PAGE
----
Président de la Commission de l’Union Africaine (depuis le 1er. février 2008)
Infrastructure in Africa is key for integration and growth and is a priority sector for NEPAD. To deliver this programme it is recognised that the capabilities of the Regional Economic Communities need to be enhanced.
The NEPAD Infrastructure Short-Term Action Plan (STAP), produced in May 2002, has evolved and today the project portfolio constitutes a selection of infrastructure programmes or projects that support regional integration, with a value estimated to be $20bn.
It does not contain all the projects proposed by the RECs. The mandate of the Short-Term Action Plan ends in 2007 and will be replaced by a Medium to Long-term Strategic Framework (MLSTF), expected to be finalised at the end of 2007.
The RECs are considered as the “pillars of integration”, and the driving forces for helping to implement regional programmes.
To speed up preparation and implementation of regional infrastructure projects improvement is required in two main areas :
Clear roles, task assignment and coordination between the various actors and ;
Selective capacity strengthening of the individual actors, keeping in mind the overall goal of simplification and efficiency improvement.
REC capacity building initiative A capacity building initiative for regional infrastructure provision should be based on :
A well defined structure This structure which encompasses policy, technical and administrative staffing needs for infrastructure delivery should be based on sound two to three year focused delivery plans. Such plans should include measurable outputs, and could be drawn up with the support of the AU.
In addition to RECs, important actors include national ministries, banks and utilities, regional development banks and regional specialised agencies.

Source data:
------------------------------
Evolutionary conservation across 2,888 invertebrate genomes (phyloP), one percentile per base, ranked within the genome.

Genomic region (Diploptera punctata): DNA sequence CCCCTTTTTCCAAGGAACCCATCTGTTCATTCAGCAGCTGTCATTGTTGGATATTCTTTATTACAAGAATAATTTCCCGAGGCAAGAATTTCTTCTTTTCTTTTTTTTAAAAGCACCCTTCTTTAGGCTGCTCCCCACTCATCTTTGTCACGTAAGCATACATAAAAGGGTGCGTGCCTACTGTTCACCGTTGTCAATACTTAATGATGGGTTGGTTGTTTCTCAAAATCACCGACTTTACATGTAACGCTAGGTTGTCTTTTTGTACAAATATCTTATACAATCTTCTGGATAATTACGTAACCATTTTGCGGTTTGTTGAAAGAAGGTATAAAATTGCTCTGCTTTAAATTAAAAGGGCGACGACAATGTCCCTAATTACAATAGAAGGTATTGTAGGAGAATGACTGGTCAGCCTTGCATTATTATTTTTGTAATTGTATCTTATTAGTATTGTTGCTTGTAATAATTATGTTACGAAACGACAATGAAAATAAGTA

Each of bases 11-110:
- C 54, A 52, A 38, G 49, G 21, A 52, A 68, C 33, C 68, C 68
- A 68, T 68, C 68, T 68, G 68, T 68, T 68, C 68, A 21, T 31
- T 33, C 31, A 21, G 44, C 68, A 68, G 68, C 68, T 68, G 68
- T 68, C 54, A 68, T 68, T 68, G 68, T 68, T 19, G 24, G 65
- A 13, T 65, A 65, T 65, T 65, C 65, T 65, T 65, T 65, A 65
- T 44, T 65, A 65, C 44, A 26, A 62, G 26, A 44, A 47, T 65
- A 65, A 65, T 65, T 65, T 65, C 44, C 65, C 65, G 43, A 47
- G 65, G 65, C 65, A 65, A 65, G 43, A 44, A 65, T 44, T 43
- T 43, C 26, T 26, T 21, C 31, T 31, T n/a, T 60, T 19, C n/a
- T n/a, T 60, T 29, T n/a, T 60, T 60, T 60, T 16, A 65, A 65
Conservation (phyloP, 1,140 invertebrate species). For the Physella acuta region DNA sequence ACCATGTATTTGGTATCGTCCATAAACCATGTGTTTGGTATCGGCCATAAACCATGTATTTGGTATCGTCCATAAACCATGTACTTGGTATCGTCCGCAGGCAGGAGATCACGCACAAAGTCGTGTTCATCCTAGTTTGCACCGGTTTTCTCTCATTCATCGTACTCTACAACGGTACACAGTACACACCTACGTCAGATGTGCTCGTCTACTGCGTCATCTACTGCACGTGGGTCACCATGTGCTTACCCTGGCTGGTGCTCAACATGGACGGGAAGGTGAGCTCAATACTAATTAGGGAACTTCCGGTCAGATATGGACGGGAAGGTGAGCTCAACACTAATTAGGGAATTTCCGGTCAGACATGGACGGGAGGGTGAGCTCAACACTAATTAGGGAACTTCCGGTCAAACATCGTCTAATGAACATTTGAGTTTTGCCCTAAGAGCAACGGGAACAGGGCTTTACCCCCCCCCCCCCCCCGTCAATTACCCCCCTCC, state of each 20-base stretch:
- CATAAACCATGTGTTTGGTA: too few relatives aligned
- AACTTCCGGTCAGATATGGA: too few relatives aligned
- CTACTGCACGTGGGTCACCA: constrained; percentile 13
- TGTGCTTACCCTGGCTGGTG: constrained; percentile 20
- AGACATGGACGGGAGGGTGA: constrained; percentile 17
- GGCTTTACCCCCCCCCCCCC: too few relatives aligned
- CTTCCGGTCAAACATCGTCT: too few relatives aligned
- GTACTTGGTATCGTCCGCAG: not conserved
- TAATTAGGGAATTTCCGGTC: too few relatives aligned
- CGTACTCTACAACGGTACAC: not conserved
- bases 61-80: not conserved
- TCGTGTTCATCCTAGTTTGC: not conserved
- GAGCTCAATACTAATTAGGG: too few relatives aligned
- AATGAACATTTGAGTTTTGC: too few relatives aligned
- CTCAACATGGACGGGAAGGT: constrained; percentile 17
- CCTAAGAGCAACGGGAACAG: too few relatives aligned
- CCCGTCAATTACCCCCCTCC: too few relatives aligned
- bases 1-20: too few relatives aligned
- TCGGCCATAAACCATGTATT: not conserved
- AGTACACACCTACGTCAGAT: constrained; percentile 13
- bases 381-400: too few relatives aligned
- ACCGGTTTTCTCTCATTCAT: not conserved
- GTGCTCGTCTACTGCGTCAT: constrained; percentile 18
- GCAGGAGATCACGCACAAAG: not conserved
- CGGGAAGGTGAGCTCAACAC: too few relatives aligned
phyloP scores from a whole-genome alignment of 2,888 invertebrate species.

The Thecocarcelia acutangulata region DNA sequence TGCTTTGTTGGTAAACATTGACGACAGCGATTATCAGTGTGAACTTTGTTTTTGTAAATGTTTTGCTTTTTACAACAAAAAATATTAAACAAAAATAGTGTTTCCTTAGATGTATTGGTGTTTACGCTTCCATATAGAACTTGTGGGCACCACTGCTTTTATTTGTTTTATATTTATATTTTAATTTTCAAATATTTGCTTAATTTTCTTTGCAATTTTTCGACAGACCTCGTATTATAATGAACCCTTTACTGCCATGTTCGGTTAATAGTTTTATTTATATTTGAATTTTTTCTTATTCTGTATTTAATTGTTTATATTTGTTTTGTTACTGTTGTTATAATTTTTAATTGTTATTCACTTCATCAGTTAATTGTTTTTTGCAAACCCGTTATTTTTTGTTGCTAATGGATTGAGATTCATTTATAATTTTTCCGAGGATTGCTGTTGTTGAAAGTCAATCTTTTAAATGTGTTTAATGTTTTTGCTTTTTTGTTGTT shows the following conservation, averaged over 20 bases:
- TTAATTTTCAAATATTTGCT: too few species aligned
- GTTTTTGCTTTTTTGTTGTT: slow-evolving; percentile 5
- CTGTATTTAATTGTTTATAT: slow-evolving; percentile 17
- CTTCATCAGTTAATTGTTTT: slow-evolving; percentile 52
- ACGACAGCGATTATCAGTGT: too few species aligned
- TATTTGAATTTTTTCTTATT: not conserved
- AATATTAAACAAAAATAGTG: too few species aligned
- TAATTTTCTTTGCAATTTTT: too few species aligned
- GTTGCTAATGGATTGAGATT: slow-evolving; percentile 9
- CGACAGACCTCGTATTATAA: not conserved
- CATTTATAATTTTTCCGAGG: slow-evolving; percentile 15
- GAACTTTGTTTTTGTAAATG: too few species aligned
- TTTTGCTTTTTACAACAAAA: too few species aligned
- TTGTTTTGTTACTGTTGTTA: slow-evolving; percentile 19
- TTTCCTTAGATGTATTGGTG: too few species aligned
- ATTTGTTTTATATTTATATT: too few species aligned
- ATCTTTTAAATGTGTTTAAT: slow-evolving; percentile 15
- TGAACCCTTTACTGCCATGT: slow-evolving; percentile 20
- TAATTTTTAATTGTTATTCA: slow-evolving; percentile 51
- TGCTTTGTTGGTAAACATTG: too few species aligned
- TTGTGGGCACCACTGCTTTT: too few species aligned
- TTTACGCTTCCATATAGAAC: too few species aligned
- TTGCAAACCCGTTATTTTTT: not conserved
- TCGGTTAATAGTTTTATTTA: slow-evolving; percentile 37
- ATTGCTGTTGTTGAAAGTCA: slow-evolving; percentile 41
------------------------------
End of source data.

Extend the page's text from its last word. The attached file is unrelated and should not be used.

Delivery plans should include details for helping to improve coordination, division of labour, communication and knowledge management between these various stakeholders, and should aim at simplifying and increasing the efficiency of the decision-making processes.
Clear roles in facilitating project implementation Delivery plans should clearly define the role of each REC. With the financial support of donors, RECs should consider the need not to spread their resources too thinly, but to focus on achieving maximum impact for their resources.
For example, helping to make existing infrastructure more effective through full implementation of regionally agreed protocols can have significant economic returns. The roles should take care of geographical overlap of some RECs and take into account the specific mandate given to eight RECs under NEPAD as the “building blocks” of regional integration.
It is proposed that a fund be set up at the African Development Bank (AfDB) to support REC delivery plans.
The fund would be demand-driven and only respond to well prepared and focused delivery plans.
It is important that plans are African owned and led. In setting out delivery plans RECs should be careful not to assume responsibilities and activities which can, and should, be left to the member states and implementing institutions at the national level.
Links should also be made to other capacity building institutions. The UNECA and African Capacity Building Foundation are just two examples of institutions that have capacity building plans for RECs. It is important that delivery plans take note of resources coming from these and other sources of support. Source : NEPAD News, March 9, 2007